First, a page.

5)  It’s ok to stop trying. It’s ok to stop pursuing a family with children.  Messages like “Never give up” and “You have to have hope” can be very negative and damaging for those who don’t find them helpful.  For my husband and me, harsh reality was significantly healthier than false hope.  After one surgery, ten fertility treatments and a veiled tricky medical case that brought endless twists and turns, we stopped trying to conceive.  Lacking the necessary financial and emotional resources to engage in the adoption process as we approached the age limits involved, we ceased the pursuit of children.  This action was excruciating, but we were at the point of needing to save ourselves from financial, emotional, physical and psychological ruin.  And we wanted to be able to enjoy our wonderful marriage once again, some way, somehow.  Self – preservation is as noble of a cause as any.

6)  I’m asking you to please have a more fair and accurate view of childlessness. Almost 20% of women over the age of 45 do not parent in the United States.  While childlessness is almost always assumed a choice, more often than not it isn’t.  I’m asking for the “selfish, money mongering full of time and no responsibilities” stereo type of people without children to come to an end.  We are more often than not dedicated loving people who make contributions every bit as real and important as anyone else’s to society, our communities and to our families.  Many of us also come with the wisdom and grace inherent in reconciled sorrow and self re-invention.  And on a personal note aside from my own childlessness, in my adult life I have been considerably more shaped, inspired, educated, nurtured and mentored by people without children than by people with children.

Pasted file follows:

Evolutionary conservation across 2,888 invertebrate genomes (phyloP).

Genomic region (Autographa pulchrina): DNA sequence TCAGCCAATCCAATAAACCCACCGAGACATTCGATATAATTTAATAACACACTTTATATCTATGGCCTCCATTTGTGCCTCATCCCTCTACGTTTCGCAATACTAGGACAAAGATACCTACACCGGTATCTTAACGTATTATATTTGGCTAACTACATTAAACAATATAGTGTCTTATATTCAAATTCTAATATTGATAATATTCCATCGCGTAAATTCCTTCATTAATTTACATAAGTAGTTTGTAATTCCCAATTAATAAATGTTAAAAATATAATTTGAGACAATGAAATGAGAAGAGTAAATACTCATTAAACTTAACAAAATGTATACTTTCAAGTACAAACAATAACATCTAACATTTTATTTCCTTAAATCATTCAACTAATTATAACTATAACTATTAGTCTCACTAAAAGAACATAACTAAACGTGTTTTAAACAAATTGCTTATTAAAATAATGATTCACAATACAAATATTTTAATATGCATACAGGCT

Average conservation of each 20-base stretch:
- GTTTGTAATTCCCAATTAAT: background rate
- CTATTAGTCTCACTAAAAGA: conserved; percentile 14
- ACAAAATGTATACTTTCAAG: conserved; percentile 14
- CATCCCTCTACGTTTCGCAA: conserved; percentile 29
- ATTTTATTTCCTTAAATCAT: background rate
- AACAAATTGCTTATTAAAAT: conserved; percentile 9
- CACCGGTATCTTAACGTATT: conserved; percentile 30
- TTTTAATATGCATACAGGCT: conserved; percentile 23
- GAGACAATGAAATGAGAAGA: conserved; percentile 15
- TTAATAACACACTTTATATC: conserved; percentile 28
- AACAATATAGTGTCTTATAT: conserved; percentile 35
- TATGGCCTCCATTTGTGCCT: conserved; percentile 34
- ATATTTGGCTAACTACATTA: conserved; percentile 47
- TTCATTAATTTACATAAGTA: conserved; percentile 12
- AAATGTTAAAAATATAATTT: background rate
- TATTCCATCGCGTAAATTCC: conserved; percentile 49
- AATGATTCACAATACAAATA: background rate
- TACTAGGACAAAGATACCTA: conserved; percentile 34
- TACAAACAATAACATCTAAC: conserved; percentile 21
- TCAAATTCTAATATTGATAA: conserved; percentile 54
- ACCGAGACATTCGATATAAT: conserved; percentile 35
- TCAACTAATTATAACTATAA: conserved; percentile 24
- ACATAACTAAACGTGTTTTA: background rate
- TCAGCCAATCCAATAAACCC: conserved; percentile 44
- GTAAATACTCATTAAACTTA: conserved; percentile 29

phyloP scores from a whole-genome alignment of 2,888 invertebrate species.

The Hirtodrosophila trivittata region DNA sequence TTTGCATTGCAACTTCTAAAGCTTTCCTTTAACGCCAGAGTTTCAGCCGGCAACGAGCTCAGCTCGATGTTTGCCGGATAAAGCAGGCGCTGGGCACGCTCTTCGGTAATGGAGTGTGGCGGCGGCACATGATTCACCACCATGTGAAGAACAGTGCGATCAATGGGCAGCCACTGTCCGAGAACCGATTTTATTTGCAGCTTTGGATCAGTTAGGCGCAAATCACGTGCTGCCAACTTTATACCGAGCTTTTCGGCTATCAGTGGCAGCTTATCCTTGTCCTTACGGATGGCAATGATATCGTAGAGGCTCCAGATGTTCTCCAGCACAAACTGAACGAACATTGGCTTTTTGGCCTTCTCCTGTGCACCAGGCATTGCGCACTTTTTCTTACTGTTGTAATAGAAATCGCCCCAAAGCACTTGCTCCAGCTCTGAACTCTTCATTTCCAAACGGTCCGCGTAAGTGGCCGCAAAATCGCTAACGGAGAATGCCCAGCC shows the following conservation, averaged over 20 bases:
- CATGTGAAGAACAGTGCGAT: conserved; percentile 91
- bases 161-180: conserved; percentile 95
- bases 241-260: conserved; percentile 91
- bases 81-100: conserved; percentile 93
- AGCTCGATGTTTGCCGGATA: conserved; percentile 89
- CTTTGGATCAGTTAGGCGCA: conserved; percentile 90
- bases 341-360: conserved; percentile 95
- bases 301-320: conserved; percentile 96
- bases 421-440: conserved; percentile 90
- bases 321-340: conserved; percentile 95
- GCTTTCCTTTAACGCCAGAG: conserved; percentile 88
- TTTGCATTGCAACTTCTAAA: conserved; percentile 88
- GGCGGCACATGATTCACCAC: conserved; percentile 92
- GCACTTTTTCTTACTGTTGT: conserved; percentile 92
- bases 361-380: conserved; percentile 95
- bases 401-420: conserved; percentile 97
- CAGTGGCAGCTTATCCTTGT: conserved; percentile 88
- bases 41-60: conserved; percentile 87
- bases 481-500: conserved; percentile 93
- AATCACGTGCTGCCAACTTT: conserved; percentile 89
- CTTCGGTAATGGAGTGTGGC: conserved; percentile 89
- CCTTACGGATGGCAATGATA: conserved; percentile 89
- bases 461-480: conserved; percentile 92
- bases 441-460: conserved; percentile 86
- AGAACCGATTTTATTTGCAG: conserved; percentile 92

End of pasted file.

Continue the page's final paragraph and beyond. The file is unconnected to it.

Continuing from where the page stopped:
7)  I saved the simplest, most black and white one for last: I’m asking that we delete “just relax and take a vacation” as a possible answer to someone’s infertility.  While the points above require a bit more contemplation, this one is a total slam dunk.  No one struggling to conceive likes hearing this.  And I really do mean NOBODY EVER ON THE FACE OF EARTH.  “Just relax and take a vacation” is not an appropriate response to someone’s disease.  Yes, infertility IS a disease as classified by the World Health Organization.  When we are averting someone’s pain, things get complicated.  That’s where all of the harmful platitudes come in.  When we are acknowledging someone’s pain, it’s simple.  “I’m sorry you are going through that” is a great response.  For someone you know more closely, “please let me know how I can support you” is a most wonderful gesture.  It may not always be met with a coherent response, as infertility is both clobbering and complex, but it does no harm and lets someone know you are there for them.

It has been proven that a loving non – judgmental community of any kind facilitates healing.  One other thing my infertility community agrees on?  Whatever our outcome – child free not by choice, adoptive parent, or parent through fertility treatments, we have all been profoundly rocked to the core and forever changed by our experiences.

People who get the right support and acknowledgement from their loved ones will heal more quickly.  They have a better chance at arriving back at wholeness.  Their nervous systems will suffer less trauma.  They will mourn more fully and will be healthier in every way because of it.  The will suffer less alienation and isolation.  And if they are like me and my husband and their battle must come to an end and they were unable to acquire children for any reason, acknowledgement, abidance, encouragement and acceptance from others will be materials essential to the life rebuilding process.